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Published: Thursday, 10/6/2011

El Shaddai a worthy quest; Zumba a party pooper


As someone who abhors religion, I was skeptical about my ability to give a fair shake to El Shaddai, a game based on non-canonical religious texts. Yet with an incredibly gorgeous visual design and simple but effective combat system, this made me a believer -- in the game, that is.

Based loosely on the Book of Enoch, you play as Enoch, who must gather fallen angels to prevent a flood that will extinguish human existence. The game's designer also created the look for Okami, so quality is evident throughout Enoch's adventures over 11 levels. The beautiful abstract realms are varied and boss battles break up the monotony of the lower-level minions.

The combat goes against the grain of nearly every game made in the last decade. Attacks require a single button, making advancement all about timing and tempo (the faster you tap the button the quicker the attacks). Fast combos and slow, powerful attacks mix with a fine orchestral soundtrack, and before you know it the game just flows.

Occasional poor camera work makes movement and combat difficult while repetitious foes sometimes lack oomph. Enoch is only allowed one of three weapons at once, so it can be confusing to strategize against enemies when they are most vulnerable to a weapon not available at that moment. There is not much left to do once you play through the initial campaign, but even cynical gamers will marvel at the beauty this delivers.

When playing certain video games, even the hippest person you know can look like a goofball. This generally includes any game where a headset must be worn or you must act like the lead of a five-piece rock band in your living room. Also woven into this group are 100 percent of games involving motion sensors and dance-fitness elements.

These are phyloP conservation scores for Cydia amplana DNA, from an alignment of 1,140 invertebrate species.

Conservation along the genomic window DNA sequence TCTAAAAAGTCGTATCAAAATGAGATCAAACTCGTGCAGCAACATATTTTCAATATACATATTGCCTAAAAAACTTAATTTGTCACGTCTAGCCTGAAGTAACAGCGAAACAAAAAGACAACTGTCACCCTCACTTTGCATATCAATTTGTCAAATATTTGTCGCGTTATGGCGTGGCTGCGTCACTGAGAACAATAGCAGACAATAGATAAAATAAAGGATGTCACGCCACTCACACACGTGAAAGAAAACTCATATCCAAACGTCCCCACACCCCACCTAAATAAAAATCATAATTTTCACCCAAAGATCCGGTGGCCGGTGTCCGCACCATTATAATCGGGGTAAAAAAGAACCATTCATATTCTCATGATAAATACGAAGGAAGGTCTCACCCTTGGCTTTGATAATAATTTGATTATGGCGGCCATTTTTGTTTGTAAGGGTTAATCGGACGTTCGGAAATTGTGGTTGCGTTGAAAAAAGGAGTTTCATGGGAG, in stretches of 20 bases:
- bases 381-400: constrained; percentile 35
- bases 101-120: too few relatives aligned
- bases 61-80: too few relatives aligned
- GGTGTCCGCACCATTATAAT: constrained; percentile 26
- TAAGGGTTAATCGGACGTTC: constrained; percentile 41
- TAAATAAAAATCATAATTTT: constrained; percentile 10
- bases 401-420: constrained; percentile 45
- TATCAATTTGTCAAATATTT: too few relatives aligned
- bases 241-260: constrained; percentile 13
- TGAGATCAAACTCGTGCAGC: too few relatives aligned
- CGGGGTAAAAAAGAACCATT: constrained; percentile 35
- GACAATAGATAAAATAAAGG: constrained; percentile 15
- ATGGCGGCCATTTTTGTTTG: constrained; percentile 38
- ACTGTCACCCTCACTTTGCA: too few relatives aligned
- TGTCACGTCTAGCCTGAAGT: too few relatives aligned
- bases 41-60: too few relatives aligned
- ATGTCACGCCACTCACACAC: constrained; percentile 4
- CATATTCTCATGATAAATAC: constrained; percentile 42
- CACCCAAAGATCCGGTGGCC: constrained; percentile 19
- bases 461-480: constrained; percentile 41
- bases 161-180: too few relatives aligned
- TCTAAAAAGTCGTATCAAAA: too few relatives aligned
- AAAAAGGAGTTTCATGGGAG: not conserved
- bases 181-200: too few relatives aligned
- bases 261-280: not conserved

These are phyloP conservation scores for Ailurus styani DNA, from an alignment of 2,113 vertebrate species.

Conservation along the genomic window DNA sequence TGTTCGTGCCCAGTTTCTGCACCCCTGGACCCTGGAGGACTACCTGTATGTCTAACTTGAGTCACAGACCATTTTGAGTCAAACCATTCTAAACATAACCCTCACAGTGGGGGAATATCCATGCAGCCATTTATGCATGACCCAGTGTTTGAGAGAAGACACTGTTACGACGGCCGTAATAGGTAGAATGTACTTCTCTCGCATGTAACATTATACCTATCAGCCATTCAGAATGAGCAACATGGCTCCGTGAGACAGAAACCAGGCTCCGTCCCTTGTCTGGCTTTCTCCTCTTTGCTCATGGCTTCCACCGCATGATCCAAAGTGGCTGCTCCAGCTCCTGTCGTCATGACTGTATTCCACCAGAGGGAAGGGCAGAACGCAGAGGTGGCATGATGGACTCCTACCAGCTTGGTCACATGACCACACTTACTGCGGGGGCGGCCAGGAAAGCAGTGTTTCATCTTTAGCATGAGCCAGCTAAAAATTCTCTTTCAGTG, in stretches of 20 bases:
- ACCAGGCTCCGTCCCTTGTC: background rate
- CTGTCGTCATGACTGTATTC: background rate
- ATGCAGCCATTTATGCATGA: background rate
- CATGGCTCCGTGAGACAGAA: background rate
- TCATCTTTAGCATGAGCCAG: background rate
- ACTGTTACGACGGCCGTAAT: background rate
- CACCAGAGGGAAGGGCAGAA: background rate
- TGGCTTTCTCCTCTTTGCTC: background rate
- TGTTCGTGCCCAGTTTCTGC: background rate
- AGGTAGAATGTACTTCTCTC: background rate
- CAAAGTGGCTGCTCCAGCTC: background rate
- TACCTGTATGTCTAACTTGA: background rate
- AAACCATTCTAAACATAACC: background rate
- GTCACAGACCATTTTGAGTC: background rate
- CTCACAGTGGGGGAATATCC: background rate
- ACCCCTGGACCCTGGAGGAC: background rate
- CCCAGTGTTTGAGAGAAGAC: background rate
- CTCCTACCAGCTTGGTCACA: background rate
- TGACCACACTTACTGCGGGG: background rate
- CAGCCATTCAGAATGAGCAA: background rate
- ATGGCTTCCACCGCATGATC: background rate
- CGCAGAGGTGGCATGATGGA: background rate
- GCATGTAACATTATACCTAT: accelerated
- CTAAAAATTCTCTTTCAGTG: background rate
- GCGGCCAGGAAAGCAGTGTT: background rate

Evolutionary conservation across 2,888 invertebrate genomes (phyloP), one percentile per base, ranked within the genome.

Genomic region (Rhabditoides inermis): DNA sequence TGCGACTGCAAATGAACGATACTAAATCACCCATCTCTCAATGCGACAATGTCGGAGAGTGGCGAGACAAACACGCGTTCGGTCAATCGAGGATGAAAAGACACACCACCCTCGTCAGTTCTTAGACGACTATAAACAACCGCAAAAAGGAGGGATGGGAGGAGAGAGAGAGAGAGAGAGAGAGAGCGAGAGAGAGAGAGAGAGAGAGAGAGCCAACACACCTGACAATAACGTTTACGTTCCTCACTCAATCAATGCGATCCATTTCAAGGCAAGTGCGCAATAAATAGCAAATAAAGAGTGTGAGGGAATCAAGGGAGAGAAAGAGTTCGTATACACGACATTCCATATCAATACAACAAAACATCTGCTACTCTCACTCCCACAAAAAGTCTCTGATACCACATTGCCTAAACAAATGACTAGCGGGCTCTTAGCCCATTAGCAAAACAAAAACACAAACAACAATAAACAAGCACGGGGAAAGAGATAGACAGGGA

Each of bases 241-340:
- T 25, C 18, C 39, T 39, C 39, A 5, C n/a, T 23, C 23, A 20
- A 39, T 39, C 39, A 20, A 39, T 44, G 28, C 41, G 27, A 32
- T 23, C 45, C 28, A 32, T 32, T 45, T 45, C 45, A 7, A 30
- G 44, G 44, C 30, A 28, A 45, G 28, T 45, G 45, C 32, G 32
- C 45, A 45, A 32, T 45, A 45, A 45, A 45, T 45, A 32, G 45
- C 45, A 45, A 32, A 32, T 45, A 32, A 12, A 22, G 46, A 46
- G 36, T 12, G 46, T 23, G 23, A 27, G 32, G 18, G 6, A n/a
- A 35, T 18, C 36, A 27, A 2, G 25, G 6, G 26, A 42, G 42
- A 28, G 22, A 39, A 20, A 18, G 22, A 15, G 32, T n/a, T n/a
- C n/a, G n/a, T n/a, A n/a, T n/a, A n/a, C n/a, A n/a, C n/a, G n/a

Zumba Fitness is the latest motion-based game to capitalize on the chance to get gamers (or non-gamers) to bring the gym experience into their family rooms. If you aren't familiar with Zumba, just know that it's a fitness craze based on high-energy dance moves rooted in Latin and hip-hop music.

If you consider yourself on the cusp of having rhythm and sweet moves on the dance floor, you might want to avoid Zumba Fitness. The movement detection on the Kinect is poor so that even the most skilled players might still receive failing marks. Plus, and perhaps more important, there is no real "game" to speak of; instead, Join the Party is more like a digital instructional DVD.

My wife always calls me a goober when she sees me barking orders to fellow gamers through a wireless headset as if I've got a Navy SEAL patch stitched onto my T-shirt. I'll take that mockery any day over her catching me winded from a game that doesn't act like a game. An introductory Zumba class on YouTube probably delivers better value.

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